Payne notes that, despite the fact that the company reinvests much of the cash it generates back into its business, the firm has still delivered continuous dividend growth every year since 2006.
Another emerging market dividend hero is Sberbank, a Russian bank. The company can often be found in emerging market fund portfolios. Negyal says: “It has paid an annual dividend for the past 10 years, but in the past five years there has been a much greater focus on dividends from the
Dividend-paying company heroes
Dividend yield (%) (five-year average)
LG Household and Healthcare
China Overseas Land Investment 2.9
Source: Refinitiv, as at 5 July 2019
Dividend growth rate (%) (five-year average)
Negyal is also positive about the dividend prospects for Itau Unibanco, a Brazilian bank. “We like the way the management team approaches the dividend payout: it thinks about the asset growth outlook together with capital requirements to drive sustainable dividend payments,” he says. “The bank’s strong balance sheet has allowed its dividends to grow at a doubledigit [annual] rate over the past five years.”
Payne likes China Overseas Land Investment. “This property developer, based in Hong Kong and China, has consistently grown its dividends. That’s very welcome, and a rare trait and discipline in an industry prone to boom and bust,” he says. Dividends grew from 0.049 HKD per share in 2003 to 0.87 HKD per share in 2018. The firm’s dividend cover is also high, at 3.85 times.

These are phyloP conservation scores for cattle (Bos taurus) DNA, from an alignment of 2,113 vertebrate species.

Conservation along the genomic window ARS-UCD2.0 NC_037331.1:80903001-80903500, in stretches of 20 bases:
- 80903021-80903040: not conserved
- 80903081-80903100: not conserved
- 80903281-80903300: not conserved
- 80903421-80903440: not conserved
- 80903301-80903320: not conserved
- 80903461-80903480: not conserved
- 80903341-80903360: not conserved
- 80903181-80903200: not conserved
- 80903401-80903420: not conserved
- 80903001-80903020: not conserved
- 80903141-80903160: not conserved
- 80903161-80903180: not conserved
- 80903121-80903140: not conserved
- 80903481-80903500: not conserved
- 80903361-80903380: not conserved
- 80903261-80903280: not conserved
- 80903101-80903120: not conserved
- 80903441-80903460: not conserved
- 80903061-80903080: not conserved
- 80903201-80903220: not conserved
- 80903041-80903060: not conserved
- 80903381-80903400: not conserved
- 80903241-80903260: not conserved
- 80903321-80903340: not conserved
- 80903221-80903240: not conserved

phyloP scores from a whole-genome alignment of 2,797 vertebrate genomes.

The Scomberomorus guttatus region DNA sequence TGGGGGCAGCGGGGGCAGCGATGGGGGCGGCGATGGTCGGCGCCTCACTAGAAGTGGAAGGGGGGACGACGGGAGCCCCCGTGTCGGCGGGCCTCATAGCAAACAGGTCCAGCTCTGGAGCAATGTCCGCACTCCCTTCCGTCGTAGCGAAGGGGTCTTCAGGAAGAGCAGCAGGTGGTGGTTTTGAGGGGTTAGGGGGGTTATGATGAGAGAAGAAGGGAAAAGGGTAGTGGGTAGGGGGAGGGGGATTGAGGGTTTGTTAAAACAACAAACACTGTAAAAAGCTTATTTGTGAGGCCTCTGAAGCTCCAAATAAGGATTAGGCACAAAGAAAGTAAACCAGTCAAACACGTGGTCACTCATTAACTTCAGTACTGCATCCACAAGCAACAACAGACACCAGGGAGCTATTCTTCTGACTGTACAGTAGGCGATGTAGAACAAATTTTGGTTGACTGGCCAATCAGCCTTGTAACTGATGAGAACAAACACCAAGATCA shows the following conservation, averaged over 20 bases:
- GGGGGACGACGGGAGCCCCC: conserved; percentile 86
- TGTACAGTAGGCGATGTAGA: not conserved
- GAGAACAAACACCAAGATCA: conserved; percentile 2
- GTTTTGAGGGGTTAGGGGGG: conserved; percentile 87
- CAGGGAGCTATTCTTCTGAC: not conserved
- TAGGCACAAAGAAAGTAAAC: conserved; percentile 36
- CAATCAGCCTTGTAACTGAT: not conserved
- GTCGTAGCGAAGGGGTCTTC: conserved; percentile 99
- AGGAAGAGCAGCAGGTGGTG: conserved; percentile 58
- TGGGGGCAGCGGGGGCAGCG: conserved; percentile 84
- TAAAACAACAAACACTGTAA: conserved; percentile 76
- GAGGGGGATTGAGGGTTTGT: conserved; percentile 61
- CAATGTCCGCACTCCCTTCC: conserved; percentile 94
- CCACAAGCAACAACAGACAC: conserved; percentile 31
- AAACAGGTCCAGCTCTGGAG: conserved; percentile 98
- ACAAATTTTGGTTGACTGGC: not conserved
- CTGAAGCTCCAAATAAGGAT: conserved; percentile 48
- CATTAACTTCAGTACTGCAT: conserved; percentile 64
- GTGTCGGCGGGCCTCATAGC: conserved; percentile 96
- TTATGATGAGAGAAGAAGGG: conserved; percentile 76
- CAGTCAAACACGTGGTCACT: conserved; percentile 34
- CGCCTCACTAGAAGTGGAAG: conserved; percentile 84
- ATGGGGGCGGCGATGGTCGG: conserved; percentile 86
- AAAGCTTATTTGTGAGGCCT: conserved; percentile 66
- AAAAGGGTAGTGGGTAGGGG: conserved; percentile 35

INVESTORS MUST WATCH OUT FOR CERTAIN RED FLAGS THAT INDICATE A DIVIDEND MAY BE VULNERABLE Stuart Rhodes Stuart Rhodes high yield often indicates risks and potential for a dividend cut. However, at the same time a low yield entails a lower return on investment. It could also mean that the company is very richly valued.
WATCH OUT FOR RED FLAGS Despite the enticing income opportunities available around the world and the diversification overseas firms add to portfolios, investors should exercise some caution.
A solid dividend history is a good indicator that a company’s dividend is sustainable, but it does not guarantee that the payout will be increased or maintained. Rhodes says investors must “watch out for certain red flags” that indicate a dividend may be vulnerable. A key red flag, he says, is the dividend compared with the operating cash
Secondly, currency differences are a risk that investors need to weigh up, particularly in relation to emerging market currency-denominated dividends, which are prone to rapid currency devaluations. If, for example, the rupee (India’s currency) were to be devalued, dividends paid out in rupees would buy fewer pounds when they were converted into sterling.
Thirdly, investing in individual company shares over pooled investment vehicles exposes investors to higher risk. A fund or investment trust is unlikely to see a huge capital loss, because it is relatively diversified. An individual share can lose substantial value, causing serious damage to an investor’s portfolio.
26 August 2019 | www.moneyobserver.com